What is the one book that has most influenced you/made the most impression?


  

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That's a huge question. Only one book?

Too many books that have influenced me or delighted me at least a little. But no one book meets the "most influenced' qualifier.

Are we talking fiction? Non-Fiction?

Recently? Or years ago when I was more impressionable?

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That's a huge question. Only one book?

Too many books that have influenced me or delighted me at least a little. But no one book meets the "most influenced' qualifier.

Are we talking fiction? Non-Fiction?

Recently? Or years ago when I was more impressionable?

The one book (OK...three) which resonated with you in alighning/challenging your thoughts and have had some significant impact on the person you are today.

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August Strindberg, The red room

Of course, I see, and take my chances to infuse the world with swedish things of all sorts. Accept from cigars that is, even though there was a company that produced a swedish puro until last year.

Back to the subject, The red room is a truly great novel, it´s a satire describing the lunacy and falseness in seeking fame. Even though it´s written in 1879 it feels universal an up to date.

Happy reading!

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As a teen the novel Siddhartha spoke to me, I felt like the book had been written just for me. During my time in college and the Peace Corps I read and reread Zen and the Art of Motorcycle Maintenance several times. My all time favorite novel is All the King's Men. Robert Penn Warren's prose is just beautiful.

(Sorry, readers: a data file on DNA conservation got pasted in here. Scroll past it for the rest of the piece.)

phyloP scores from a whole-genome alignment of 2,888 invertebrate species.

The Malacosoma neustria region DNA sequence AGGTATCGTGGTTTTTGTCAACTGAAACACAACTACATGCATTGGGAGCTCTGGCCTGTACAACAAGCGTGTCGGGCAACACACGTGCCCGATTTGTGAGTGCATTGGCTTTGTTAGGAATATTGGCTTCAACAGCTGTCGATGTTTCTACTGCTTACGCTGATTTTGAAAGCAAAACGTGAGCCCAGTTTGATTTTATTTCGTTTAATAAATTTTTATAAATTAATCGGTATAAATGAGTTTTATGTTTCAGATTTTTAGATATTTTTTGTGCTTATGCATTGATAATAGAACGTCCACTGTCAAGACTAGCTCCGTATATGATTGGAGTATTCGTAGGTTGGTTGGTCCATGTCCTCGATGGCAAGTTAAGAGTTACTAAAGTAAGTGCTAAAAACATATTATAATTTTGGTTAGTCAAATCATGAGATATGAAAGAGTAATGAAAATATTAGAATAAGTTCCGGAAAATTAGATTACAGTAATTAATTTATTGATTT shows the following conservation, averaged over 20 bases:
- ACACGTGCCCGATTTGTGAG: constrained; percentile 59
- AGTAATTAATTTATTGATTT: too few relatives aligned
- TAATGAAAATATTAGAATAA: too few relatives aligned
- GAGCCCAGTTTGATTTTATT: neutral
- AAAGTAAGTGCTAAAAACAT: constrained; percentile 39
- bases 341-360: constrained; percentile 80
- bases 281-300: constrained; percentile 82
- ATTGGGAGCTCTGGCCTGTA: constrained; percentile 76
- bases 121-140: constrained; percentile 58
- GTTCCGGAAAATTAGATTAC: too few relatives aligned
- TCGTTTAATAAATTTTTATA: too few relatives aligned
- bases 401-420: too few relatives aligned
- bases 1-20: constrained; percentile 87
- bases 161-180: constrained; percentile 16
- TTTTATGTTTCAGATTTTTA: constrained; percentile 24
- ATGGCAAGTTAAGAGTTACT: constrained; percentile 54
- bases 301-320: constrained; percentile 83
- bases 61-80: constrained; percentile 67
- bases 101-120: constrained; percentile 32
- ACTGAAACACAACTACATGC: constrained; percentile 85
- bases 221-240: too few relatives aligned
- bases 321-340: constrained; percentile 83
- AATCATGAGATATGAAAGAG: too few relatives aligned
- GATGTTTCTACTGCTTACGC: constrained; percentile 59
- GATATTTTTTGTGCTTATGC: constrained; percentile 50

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The one book (OK...three) which resonated with you in alighning/challenging your thoughts and have had some significant impact on the person you are today.

OK, then. I'll have to go back and rethink this.

But in the meantime, here are a few of the books that have impressed me recently:

Fiction

Welcome to Hard Times by E. L. Doctorow

Motherless Brooklyn by Jonathan Lathem

The border trilogy books by Cormac McCarthy

(basically any of his other books, too)

The Art of Drowning by Billy Collins

(or any collection of his poetry)

Non-fiction

A Short History Of Nearly Everything by Bill Bryson

Letter To A Christian Nation by Sam Harris

The Tipping Point, Blink, and The Outliers by Malcolm Gladwell

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The one book (OK...three) which resonated with you in alighning/challenging your thoughts and have had some significant impact on the person you are today.

In that case, what comes to mind is

Existentialism Is a Humanism an essay, or more correctly I think, a lecture given by Jean-Paul Sartre in 1946.

I first read it in the late 60s and re-visit it periodically. Also at the time I was reading Eric Fromm and Rollo May and all of it put together had (or must have had) a big impact on me. I suspect it's worn off by now.

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The one book (OK...three) which resonated with you in alighning/challenging your thoughts and have had some significant impact on the person you are today.

very hard to limit. loved siddarthra but not sure it had any major impact. if it is books you keep coming back to, i've read gerald durrell's collection many times. try and read lord of the rings every five years or so but i don't think i'm about to rush off to mordor to fight orcs (enough of that visiting new zealand). also re-read a lot of shakespeare's stuff regularly, especially lear and a few others but again, how much impact that has had, not sure.